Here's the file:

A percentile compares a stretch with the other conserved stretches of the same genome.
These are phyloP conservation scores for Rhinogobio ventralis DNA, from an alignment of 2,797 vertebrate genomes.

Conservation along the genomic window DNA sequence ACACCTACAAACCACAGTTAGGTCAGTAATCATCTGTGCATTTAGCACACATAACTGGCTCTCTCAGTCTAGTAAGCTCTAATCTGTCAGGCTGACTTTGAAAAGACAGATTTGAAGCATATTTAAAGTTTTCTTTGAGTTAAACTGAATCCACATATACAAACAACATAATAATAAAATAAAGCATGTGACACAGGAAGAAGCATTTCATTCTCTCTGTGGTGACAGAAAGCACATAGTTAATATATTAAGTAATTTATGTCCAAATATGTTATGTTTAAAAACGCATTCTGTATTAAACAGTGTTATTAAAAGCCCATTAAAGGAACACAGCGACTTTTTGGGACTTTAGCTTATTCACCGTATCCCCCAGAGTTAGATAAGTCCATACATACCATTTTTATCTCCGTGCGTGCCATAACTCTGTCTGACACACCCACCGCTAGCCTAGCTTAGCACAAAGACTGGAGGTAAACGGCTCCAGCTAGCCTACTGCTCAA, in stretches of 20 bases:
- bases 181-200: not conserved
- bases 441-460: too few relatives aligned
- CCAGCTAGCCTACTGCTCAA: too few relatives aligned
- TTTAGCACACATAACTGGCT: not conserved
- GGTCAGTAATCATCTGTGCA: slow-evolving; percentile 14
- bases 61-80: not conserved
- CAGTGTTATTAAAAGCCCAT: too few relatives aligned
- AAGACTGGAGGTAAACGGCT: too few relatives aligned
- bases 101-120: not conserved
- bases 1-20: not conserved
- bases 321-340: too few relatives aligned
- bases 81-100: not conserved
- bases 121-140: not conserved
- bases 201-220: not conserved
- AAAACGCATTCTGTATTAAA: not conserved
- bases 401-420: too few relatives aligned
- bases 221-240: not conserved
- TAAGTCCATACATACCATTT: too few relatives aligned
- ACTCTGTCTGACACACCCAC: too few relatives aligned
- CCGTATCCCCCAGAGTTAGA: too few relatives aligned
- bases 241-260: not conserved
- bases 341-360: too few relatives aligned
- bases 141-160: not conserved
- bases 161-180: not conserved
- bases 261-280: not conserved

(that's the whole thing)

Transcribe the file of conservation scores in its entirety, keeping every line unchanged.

A percentile compares a stretch with the other conserved stretches of the same genome.
These are phyloP conservation scores for Rhinogobio ventralis DNA, from an alignment of 2,797 vertebrate genomes.

Conservation along the genomic window DNA sequence ACACCTACAAACCACAGTTAGGTCAGTAATCATCTGTGCATTTAGCACACATAACTGGCTCTCTCAGTCTAGTAAGCTCTAATCTGTCAGGCTGACTTTGAAAAGACAGATTTGAAGCATATTTAAAGTTTTCTTTGAGTTAAACTGAATCCACATATACAAACAACATAATAATAAAATAAAGCATGTGACACAGGAAGAAGCATTTCATTCTCTCTGTGGTGACAGAAAGCACATAGTTAATATATTAAGTAATTTATGTCCAAATATGTTATGTTTAAAAACGCATTCTGTATTAAACAGTGTTATTAAAAGCCCATTAAAGGAACACAGCGACTTTTTGGGACTTTAGCTTATTCACCGTATCCCCCAGAGTTAGATAAGTCCATACATACCATTTTTATCTCCGTGCGTGCCATAACTCTGTCTGACACACCCACCGCTAGCCTAGCTTAGCACAAAGACTGGAGGTAAACGGCTCCAGCTAGCCTACTGCTCAA, in stretches of 20 bases:
- bases 181-200: not conserved
- bases 441-460: too few relatives aligned
- CCAGCTAGCCTACTGCTCAA: too few relatives aligned
- TTTAGCACACATAACTGGCT: not conserved
- GGTCAGTAATCATCTGTGCA: slow-evolving; percentile 14
- bases 61-80: not conserved
- CAGTGTTATTAAAAGCCCAT: too few relatives aligned
- AAGACTGGAGGTAAACGGCT: too few relatives aligned
- bases 101-120: not conserved
- bases 1-20: not conserved
- bases 321-340: too few relatives aligned
- bases 81-100: not conserved
- bases 121-140: not conserved
- bases 201-220: not conserved
- AAAACGCATTCTGTATTAAA: not conserved
- bases 401-420: too few relatives aligned
- bases 221-240: not conserved
- TAAGTCCATACATACCATTT: too few relatives aligned
- ACTCTGTCTGACACACCCAC: too few relatives aligned
- CCGTATCCCCCAGAGTTAGA: too few relatives aligned
- bases 241-260: not conserved
- bases 341-360: too few relatives aligned
- bases 141-160: not conserved
- bases 161-180: not conserved
- bases 261-280: not conserved